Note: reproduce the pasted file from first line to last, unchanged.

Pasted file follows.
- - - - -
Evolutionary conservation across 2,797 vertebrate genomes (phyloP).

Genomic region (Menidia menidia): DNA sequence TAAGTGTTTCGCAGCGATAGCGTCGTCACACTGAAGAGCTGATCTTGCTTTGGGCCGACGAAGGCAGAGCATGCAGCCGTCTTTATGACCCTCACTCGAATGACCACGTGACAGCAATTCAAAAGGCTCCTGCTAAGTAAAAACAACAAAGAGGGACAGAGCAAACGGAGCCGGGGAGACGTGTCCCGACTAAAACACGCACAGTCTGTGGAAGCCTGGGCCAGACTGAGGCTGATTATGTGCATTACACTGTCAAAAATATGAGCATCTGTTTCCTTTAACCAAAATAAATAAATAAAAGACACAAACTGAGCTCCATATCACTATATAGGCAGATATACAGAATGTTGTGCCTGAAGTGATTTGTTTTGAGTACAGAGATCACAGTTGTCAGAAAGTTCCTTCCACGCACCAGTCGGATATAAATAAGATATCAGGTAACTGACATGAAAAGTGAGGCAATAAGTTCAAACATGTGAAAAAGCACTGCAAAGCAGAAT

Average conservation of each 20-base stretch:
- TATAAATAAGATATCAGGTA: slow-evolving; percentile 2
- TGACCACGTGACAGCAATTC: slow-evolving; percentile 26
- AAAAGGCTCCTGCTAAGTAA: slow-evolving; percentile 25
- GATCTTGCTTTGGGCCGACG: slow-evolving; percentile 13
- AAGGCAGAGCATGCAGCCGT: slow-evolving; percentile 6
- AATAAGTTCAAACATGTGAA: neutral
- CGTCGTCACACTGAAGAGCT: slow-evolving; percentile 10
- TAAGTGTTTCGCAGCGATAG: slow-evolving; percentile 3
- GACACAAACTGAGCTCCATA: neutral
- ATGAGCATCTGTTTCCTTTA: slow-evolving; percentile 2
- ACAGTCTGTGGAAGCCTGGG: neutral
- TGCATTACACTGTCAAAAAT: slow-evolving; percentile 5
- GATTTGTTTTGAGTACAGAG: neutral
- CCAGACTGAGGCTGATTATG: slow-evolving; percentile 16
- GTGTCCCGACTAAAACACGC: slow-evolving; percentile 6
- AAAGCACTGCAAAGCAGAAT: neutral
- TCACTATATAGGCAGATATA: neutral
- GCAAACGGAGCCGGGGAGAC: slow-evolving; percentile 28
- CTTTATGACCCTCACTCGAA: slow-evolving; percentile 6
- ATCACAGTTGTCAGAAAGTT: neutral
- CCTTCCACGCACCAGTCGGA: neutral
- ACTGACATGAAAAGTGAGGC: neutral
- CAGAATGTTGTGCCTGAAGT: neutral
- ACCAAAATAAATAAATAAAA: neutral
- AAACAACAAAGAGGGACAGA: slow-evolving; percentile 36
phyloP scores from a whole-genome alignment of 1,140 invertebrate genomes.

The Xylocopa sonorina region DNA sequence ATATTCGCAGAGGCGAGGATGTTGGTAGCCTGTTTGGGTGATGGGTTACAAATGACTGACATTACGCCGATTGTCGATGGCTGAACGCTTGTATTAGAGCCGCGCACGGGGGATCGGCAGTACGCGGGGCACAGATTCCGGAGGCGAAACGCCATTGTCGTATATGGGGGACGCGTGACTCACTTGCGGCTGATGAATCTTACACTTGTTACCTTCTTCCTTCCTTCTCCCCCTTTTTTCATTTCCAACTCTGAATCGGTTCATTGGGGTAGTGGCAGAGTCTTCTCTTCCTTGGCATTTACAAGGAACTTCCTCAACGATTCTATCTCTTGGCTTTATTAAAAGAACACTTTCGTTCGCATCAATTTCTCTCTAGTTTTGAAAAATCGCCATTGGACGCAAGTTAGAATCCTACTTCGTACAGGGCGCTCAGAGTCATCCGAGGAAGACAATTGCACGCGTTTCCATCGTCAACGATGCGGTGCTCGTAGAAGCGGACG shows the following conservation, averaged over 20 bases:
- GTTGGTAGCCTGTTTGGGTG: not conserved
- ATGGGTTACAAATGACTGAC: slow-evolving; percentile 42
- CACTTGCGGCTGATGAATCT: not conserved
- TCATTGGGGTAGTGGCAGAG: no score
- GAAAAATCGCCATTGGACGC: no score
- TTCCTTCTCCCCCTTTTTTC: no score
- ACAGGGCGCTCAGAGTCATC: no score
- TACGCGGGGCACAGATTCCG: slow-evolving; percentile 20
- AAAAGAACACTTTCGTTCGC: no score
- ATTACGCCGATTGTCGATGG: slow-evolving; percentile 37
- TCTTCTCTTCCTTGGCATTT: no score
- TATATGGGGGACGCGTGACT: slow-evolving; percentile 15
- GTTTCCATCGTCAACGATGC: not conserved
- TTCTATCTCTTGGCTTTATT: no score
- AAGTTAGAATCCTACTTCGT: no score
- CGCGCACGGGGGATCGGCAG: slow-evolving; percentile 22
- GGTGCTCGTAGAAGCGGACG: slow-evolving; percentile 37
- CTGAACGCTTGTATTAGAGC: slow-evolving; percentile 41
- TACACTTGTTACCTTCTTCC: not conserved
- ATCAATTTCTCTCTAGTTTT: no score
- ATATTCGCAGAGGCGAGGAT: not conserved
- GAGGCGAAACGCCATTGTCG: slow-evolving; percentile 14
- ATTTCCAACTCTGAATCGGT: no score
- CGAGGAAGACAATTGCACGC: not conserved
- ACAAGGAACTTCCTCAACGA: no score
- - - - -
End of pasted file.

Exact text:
Evolutionary conservation across 2,797 vertebrate genomes (phyloP).

Genomic region (Menidia menidia): DNA sequence TAAGTGTTTCGCAGCGATAGCGTCGTCACACTGAAGAGCTGATCTTGCTTTGGGCCGACGAAGGCAGAGCATGCAGCCGTCTTTATGACCCTCACTCGAATGACCACGTGACAGCAATTCAAAAGGCTCCTGCTAAGTAAAAACAACAAAGAGGGACAGAGCAAACGGAGCCGGGGAGACGTGTCCCGACTAAAACACGCACAGTCTGTGGAAGCCTGGGCCAGACTGAGGCTGATTATGTGCATTACACTGTCAAAAATATGAGCATCTGTTTCCTTTAACCAAAATAAATAAATAAAAGACACAAACTGAGCTCCATATCACTATATAGGCAGATATACAGAATGTTGTGCCTGAAGTGATTTGTTTTGAGTACAGAGATCACAGTTGTCAGAAAGTTCCTTCCACGCACCAGTCGGATATAAATAAGATATCAGGTAACTGACATGAAAAGTGAGGCAATAAGTTCAAACATGTGAAAAAGCACTGCAAAGCAGAAT

Average conservation of each 20-base stretch:
- TATAAATAAGATATCAGGTA: slow-evolving; percentile 2
- TGACCACGTGACAGCAATTC: slow-evolving; percentile 26
- AAAAGGCTCCTGCTAAGTAA: slow-evolving; percentile 25
- GATCTTGCTTTGGGCCGACG: slow-evolving; percentile 13
- AAGGCAGAGCATGCAGCCGT: slow-evolving; percentile 6
- AATAAGTTCAAACATGTGAA: neutral
- CGTCGTCACACTGAAGAGCT: slow-evolving; percentile 10
- TAAGTGTTTCGCAGCGATAG: slow-evolving; percentile 3
- GACACAAACTGAGCTCCATA: neutral
- ATGAGCATCTGTTTCCTTTA: slow-evolving; percentile 2
- ACAGTCTGTGGAAGCCTGGG: neutral
- TGCATTACACTGTCAAAAAT: slow-evolving; percentile 5
- GATTTGTTTTGAGTACAGAG: neutral
- CCAGACTGAGGCTGATTATG: slow-evolving; percentile 16
- GTGTCCCGACTAAAACACGC: slow-evolving; percentile 6
- AAAGCACTGCAAAGCAGAAT: neutral
- TCACTATATAGGCAGATATA: neutral
- GCAAACGGAGCCGGGGAGAC: slow-evolving; percentile 28
- CTTTATGACCCTCACTCGAA: slow-evolving; percentile 6
- ATCACAGTTGTCAGAAAGTT: neutral
- CCTTCCACGCACCAGTCGGA: neutral
- ACTGACATGAAAAGTGAGGC: neutral
- CAGAATGTTGTGCCTGAAGT: neutral
- ACCAAAATAAATAAATAAAA: neutral
- AAACAACAAAGAGGGACAGA: slow-evolving; percentile 36
phyloP scores from a whole-genome alignment of 1,140 invertebrate genomes.

The Xylocopa sonorina region DNA sequence ATATTCGCAGAGGCGAGGATGTTGGTAGCCTGTTTGGGTGATGGGTTACAAATGACTGACATTACGCCGATTGTCGATGGCTGAACGCTTGTATTAGAGCCGCGCACGGGGGATCGGCAGTACGCGGGGCACAGATTCCGGAGGCGAAACGCCATTGTCGTATATGGGGGACGCGTGACTCACTTGCGGCTGATGAATCTTACACTTGTTACCTTCTTCCTTCCTTCTCCCCCTTTTTTCATTTCCAACTCTGAATCGGTTCATTGGGGTAGTGGCAGAGTCTTCTCTTCCTTGGCATTTACAAGGAACTTCCTCAACGATTCTATCTCTTGGCTTTATTAAAAGAACACTTTCGTTCGCATCAATTTCTCTCTAGTTTTGAAAAATCGCCATTGGACGCAAGTTAGAATCCTACTTCGTACAGGGCGCTCAGAGTCATCCGAGGAAGACAATTGCACGCGTTTCCATCGTCAACGATGCGGTGCTCGTAGAAGCGGACG shows the following conservation, averaged over 20 bases:
- GTTGGTAGCCTGTTTGGGTG: not conserved
- ATGGGTTACAAATGACTGAC: slow-evolving; percentile 42
- CACTTGCGGCTGATGAATCT: not conserved
- TCATTGGGGTAGTGGCAGAG: no score
- GAAAAATCGCCATTGGACGC: no score
- TTCCTTCTCCCCCTTTTTTC: no score
- ACAGGGCGCTCAGAGTCATC: no score
- TACGCGGGGCACAGATTCCG: slow-evolving; percentile 20
- AAAAGAACACTTTCGTTCGC: no score
- ATTACGCCGATTGTCGATGG: slow-evolving; percentile 37
- TCTTCTCTTCCTTGGCATTT: no score
- TATATGGGGGACGCGTGACT: slow-evolving; percentile 15
- GTTTCCATCGTCAACGATGC: not conserved
- TTCTATCTCTTGGCTTTATT: no score
- AAGTTAGAATCCTACTTCGT: no score
- CGCGCACGGGGGATCGGCAG: slow-evolving; percentile 22
- GGTGCTCGTAGAAGCGGACG: slow-evolving; percentile 37
- CTGAACGCTTGTATTAGAGC: slow-evolving; percentile 41
- TACACTTGTTACCTTCTTCC: not conserved
- ATCAATTTCTCTCTAGTTTT: no score
- ATATTCGCAGAGGCGAGGAT: not conserved
- GAGGCGAAACGCCATTGTCG: slow-evolving; percentile 14
- ATTTCCAACTCTGAATCGGT: no score
- CGAGGAAGACAATTGCACGC: not conserved
- ACAAGGAACTTCCTCAACGA: no score